While store-bought items give you convenience and peace of mind that they’ll last longer on the shelf, freshly-made items tend to be better for you. Here, we’ll break down some of the key differences between fresh vs store-bought grains and flour so that you can go into your baking ventures equipped with more knowledge.
Fresh Rolled Grains Vs. Store-Bought Grains
Grains are tricky. Oats can turn rancid very quickly due to their large amount of healthy fat. You need to ensure that they are well-cleaned and they are the most difficult grain to hull. Whether you opt for freshly rolled grains vs store-bought grains comes down to personal preference.
That said, freshly rolled grains preserve the natural vitamins, fats, and fibers found in whole grains. They have rich flavor and can be used in all sorts of baked goods. When rolled in their raw, natural state, they retain some of their “seed” shape. They soak up more liquid than their store-bought counterparts.
Rolled oats are husked, steamed oat berries that have been flattened and tenderized by rollers. Since they can go bad quickly, you must ensure that you store them properly. You can roll a bagful and freeze it until you are ready to use it.
You can use a grain flaking device or grain mill to make your own fresh rolled grains. You never want to use oats intended for livestock, as these are likely to have their hulls still intact. Since rolling your own grain isn’t a common practice, it may be difficult to find grain in its natural state.
Store-bought grains are refined. They are commercially steamed and flattened, toasted until the desired dryness is achieved. What this does is increase the shelf-life of the grains, so there is less worry about them going rancid. However, throughout this process, those good-for-you fats and natural enzymes are disabled in order to make the product shelf-stable and ready to use.
Which Is Better?
Ultimately, buying from the store is better for you if you don’t want to go out of your way to make grains and you don’t want to have to worry so much about the shelf life. However, fresh rolled grains are better for you in general, if you don’t mind the extra work.
Fresh Ground Flour Vs. Store-Bought Flour
You can grind your own flour as opposed to buying it at the store, but this may or may not be ideal for you, depending on flavor preferences and circumstances.
Fresh ground flour brings rich dimension to baked goods, layers of texture, and a lovely aroma. It has a richer flavor than store-bought flour, and may have increased nutrition.
Whole berries are typically cheaper than flour. Plus, you can keep berries indefinitely, then mill as needed, as opposed to flour’s 2-12 month shelf-life. There are different types of wheat berries, like soft white wheat which is good for things that don’t need strong gluten structure or hard white week for bread baking. You can store berries in the freezer wrapped in plastic in order to protect them from the accumulation of odors in the freezer.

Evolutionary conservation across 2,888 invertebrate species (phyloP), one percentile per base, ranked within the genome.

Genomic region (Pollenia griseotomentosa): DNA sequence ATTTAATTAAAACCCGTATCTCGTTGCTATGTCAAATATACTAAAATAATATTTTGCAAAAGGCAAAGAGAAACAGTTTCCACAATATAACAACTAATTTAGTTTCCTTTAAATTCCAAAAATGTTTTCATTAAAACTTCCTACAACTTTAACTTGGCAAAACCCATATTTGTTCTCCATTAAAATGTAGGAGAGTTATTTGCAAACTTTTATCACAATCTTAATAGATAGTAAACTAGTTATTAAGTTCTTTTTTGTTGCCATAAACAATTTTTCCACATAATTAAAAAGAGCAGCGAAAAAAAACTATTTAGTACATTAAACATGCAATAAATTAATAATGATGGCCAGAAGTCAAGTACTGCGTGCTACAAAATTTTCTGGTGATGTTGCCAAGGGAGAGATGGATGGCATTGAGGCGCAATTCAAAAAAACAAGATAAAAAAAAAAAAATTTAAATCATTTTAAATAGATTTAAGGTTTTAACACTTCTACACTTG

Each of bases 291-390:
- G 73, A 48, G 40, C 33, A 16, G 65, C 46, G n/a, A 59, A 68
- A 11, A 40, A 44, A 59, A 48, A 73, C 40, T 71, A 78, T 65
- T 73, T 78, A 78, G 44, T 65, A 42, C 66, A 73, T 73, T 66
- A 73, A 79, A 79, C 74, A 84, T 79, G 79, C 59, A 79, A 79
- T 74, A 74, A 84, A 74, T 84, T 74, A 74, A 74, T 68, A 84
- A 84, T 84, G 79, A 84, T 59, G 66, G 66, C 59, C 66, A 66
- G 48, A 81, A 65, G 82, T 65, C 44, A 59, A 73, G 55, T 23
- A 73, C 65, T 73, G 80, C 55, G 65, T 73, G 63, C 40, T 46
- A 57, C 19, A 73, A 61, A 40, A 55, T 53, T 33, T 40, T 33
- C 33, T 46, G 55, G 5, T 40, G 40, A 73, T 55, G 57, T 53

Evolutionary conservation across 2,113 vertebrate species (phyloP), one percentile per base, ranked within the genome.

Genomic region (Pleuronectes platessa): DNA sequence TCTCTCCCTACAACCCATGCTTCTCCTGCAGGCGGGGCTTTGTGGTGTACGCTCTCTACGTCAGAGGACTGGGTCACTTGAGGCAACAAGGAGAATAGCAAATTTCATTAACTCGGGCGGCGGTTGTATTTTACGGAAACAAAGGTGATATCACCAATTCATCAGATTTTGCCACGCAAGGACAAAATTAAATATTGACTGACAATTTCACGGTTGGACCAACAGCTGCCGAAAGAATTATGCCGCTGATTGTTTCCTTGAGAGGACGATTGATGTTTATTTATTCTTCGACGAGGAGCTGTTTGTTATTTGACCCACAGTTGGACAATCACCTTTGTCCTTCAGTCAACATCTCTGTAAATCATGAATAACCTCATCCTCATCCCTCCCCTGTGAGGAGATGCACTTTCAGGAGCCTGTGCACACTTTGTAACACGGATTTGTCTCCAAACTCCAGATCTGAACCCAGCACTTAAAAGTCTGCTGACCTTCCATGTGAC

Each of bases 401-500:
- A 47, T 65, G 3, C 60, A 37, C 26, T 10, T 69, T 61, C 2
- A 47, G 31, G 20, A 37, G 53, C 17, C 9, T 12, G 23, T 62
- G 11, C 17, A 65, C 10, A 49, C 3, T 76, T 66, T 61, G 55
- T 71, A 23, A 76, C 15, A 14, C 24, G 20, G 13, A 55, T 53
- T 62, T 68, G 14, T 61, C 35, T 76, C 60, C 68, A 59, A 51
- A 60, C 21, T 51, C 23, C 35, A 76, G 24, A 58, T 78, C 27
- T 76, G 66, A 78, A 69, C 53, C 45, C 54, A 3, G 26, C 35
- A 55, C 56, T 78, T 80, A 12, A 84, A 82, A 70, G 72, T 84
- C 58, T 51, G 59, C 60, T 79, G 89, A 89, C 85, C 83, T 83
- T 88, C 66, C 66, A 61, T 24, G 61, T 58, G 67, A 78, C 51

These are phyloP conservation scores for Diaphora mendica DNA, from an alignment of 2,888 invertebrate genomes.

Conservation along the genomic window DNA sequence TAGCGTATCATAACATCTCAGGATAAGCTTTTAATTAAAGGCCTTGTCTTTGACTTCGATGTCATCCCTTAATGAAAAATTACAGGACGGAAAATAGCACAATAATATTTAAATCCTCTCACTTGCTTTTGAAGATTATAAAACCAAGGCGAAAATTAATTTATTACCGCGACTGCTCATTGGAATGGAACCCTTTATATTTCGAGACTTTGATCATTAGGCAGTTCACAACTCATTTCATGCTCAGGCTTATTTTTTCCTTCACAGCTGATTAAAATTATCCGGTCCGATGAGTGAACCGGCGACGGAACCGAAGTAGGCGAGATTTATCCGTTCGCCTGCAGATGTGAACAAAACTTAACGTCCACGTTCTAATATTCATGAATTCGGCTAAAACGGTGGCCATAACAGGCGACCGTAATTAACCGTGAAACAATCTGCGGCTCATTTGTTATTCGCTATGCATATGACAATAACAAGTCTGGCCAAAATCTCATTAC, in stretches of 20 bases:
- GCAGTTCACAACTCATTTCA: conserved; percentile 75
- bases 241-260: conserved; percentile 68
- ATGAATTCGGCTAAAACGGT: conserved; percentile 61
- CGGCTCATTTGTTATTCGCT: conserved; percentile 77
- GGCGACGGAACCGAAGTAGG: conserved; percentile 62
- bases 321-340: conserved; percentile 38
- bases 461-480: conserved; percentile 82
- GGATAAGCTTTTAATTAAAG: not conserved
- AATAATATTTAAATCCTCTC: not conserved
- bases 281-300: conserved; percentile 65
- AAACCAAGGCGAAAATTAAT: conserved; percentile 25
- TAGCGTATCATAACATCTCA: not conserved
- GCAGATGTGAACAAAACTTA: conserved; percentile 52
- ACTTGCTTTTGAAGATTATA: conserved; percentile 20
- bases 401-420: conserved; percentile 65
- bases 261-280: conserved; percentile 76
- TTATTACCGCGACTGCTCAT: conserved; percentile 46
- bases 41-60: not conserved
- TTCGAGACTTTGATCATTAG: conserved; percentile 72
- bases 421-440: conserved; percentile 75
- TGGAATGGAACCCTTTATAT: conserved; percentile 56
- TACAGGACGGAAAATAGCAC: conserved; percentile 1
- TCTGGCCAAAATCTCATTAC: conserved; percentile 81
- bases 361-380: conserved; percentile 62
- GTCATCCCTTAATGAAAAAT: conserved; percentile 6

There are many countertop electric mills available. The type you should get depends on your situation, such as how much flour to grind at a time, convenience, speed, fineness of flour, and the like. You can also grind other things into flour, like oats, lentils, and the like.
Freshly ground flour can be tricky. It spoils faster than store-bought flour. You can refrigerate it to help it last a little longer.
Fresh-ground flour also takes some getting used to. Not only does it taste different, but it doesn’t behave the same way as store-bought flour. There is a learning curve, and you cannot simply swap one for the other. It may overproof and tends to need more water since it absorbs more. It is more consistent.
However, you can rest assured knowing exactly what is in your flour. You can get more nutrients, like fatty acids and vitamin E, which may not be present in flour from the store.
At home, flour is typically milled in a single pass. Store-bought flour involves a longer process to ensure optimal bran, germ, and endosperm separation to produce types of flours, like whiter or darker. Flour from the store is typically aged for several weeks to oxidize, which allows for stronger, more elastic dough.
The quality of flour depends on the milling process, conditions grain grows in, size of production, and the like. On a mass scale, flour loses the majority of naturally occurring nutrients due to processing. This is to help it last longer on the shelves.
Which Is Better?
Again, it depends. Fresh flour tends to be better for you, but it can take adjusting to learn how to use it. Store-bought is easier to use and has a longer shelf life, but may not have good-for-you nutrients.
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